Augusta Webster (1837-1894), 1882 engraving, after Ferrando, 1860's. Courtesy Ms E-Mentor.

Julia Augusta Webster (30 January 1837 - 5 September 1894) was an English poet, dramatist, essayist, and translator.



The daughter of Admiral Davies, she married Thomas Webster, a solicitor. She wrote a novel, Lesley's Guardians, and several books of poetry of distinguished excellence, including Blanche Lisle, Dramatic Studies (1866), Portraits (1870), A Book of Rhyme (1881), and some dramas, including The Auspicious Day (1874), Disguises, and The Sentence (1887). She also made translations of Prometheus Bound and Medea.[1]

Webster was born Julia Augusta Davies at Poole, Dorset. Her father, Vice-admiral George Davies (1800–1876), attained great distinction for services in saving lives from shipwreck (O'Byrne, Naval Biography, pp. 266–7). Her mother, Julia (1803–1897), was the 4th daughter of Joseph Hume (1767–1843) of Somerset House, the intimate friend and associate of Lamb, Hazlitt, and Godwin. Hume was of mixed English, Scottish, and French extraction, and claimed descent from the Humes of Polwarth. He was the author of a translation in blank verse of Dante's Inferno (1812) and of ‘A Search into the Old Testament’ (1841).[2]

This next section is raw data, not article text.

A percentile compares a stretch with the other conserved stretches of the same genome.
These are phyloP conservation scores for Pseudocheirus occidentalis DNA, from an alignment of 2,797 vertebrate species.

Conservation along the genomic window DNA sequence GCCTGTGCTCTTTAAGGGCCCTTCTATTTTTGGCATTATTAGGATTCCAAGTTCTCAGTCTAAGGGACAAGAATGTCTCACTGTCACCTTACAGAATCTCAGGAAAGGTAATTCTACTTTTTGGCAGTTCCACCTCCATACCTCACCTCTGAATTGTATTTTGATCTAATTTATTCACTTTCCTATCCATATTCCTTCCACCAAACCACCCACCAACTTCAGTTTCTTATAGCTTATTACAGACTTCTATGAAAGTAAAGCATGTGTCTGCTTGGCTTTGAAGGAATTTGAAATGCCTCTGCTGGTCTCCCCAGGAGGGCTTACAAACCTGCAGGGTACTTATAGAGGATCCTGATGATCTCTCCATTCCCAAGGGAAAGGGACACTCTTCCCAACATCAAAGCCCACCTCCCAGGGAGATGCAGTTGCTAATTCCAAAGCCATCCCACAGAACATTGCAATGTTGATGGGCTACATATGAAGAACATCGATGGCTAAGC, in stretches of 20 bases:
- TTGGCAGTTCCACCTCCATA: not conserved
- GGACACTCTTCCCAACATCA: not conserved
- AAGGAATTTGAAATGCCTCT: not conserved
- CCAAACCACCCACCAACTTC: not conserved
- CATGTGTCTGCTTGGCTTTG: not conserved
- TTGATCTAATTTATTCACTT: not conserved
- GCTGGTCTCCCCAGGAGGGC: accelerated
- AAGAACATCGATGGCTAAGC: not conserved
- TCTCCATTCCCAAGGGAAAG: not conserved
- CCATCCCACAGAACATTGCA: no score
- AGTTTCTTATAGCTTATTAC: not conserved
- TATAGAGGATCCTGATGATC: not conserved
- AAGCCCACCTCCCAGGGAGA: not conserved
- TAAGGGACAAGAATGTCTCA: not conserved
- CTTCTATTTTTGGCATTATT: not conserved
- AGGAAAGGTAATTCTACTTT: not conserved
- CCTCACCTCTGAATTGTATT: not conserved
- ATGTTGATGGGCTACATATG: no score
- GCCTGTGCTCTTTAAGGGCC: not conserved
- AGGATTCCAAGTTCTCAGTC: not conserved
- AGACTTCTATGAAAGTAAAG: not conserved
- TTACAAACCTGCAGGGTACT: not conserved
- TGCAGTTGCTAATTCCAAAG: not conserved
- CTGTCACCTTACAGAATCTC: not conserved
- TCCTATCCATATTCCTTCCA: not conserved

Augusta's earliest years were spent on board the Griper in Chichester Harbour and at various seaside places where her father, as lieutenant in the coast guard, held command. In 1842 he attained the rank of commander, and was appointed the next year to the Banff district. The family resided for 6 years in Banff Castle, and Augusta attended a school at Banff.[2]